Furloughed U.S. Workers’ Absence Felt : Government: As partial shutdown drags on, many jobs deemed nonessential at its start begin to appear far more necessary with each passing day.


Fifteen days ago, Gunter Thomas, a medical technician who operates lasers at the National Cancer Institute, was deemed a “nonessential” federal employee and was furloughed in the government’s partial shutdown. But unless he’s permitted to return to work this week, a cancer patient scheduled for experimental laser surgery could go untreated.

At the Centers for Disease Control and Prevention in Atlanta, a small crew of scientists--considered “essential” workers--continues the critical work of analyzing viral flu samples. But they are fast running out of reagents--the chemicals needed to conduct their lab tests--because none of the so-called nonessential clerks is there to handle the special orders.

The story is the same at the U.S. Trustee’s office in Los Angeles. In normal times, hundreds of bankruptcy filings are completed daily. But now the painful process of liquidation has been put on hold because more than half of the office’s nonessential clerks, paralegals, attorneys and financial analysts have been furloughed.



As the partial shutdown drags into a record-breaking third week, many jobs that seemed nonessential at its start begin to appear far more necessary with each passing day, particularly as the strain grows for those who have worked throughout the ordeal.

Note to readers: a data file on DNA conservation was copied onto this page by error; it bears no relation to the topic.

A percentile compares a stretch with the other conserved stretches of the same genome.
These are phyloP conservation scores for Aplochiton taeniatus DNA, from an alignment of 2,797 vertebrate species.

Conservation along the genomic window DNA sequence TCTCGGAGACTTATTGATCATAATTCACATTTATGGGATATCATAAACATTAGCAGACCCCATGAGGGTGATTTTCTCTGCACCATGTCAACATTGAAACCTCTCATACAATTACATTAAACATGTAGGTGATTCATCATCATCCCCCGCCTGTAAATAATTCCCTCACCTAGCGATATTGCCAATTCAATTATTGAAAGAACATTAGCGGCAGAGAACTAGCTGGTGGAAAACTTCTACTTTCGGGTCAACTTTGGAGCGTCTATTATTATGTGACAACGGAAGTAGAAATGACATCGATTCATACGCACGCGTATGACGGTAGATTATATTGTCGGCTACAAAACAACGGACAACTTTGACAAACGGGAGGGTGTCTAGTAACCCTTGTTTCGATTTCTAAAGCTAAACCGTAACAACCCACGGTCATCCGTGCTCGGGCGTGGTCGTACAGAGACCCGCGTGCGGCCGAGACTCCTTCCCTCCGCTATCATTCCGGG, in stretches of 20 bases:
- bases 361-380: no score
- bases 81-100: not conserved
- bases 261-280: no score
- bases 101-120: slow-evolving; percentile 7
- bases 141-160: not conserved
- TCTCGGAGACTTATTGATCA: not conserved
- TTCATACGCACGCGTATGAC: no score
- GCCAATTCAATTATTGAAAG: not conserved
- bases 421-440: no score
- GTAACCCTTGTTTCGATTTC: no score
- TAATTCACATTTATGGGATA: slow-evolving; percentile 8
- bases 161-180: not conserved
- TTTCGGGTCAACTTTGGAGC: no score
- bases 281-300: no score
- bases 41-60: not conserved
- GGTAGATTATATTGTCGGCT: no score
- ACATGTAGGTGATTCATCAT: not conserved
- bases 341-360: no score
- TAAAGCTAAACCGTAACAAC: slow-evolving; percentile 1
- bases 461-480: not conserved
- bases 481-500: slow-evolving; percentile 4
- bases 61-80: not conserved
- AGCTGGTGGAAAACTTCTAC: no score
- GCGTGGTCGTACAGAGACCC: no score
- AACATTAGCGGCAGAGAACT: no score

At the Commerce Department, for example, copy machines sit broken with no one to repair them. The print shop is closed, and the credit union won’t disburse cash because too few security officers are on duty.

“Our main phone isn’t ringing, and we can’t get anybody to service it because they’re all on furlough,” said Michael Goodin, who works in the legislative and intergovernmental affairs office of Commerce Secretary Ronald H. Brown. “The other day, one person with a big copying job went floor to floor looking for an open copying center. They are all closed. And many of the copy machines are broken.”

The shutdown has produced personal hardships as well. “This building is three blocks long, and only one door is open--the one farthest from my Metro [commuter train] stop,” Goodin continued. “These situations take away minutes of your time that add up over the long run during the day.

“It’s the little things that are getting to us now, and they are building into a desperate situation.”

Hundreds of miles away, Nancy Cox, a physician and chief of the CDC’s influenza branch, shares the frustration. She is working frantically against a deadline to gather information that will help U.S. vaccine manufacturers know what flu strains to expect during the 1996 flu season. The work must be done now or the vaccine supply won’t be ready in time. She and her colleagues must identify the first of three probable strains--painstaking work--and their findings must be confirmed by labs in London and Melbourne, Australia.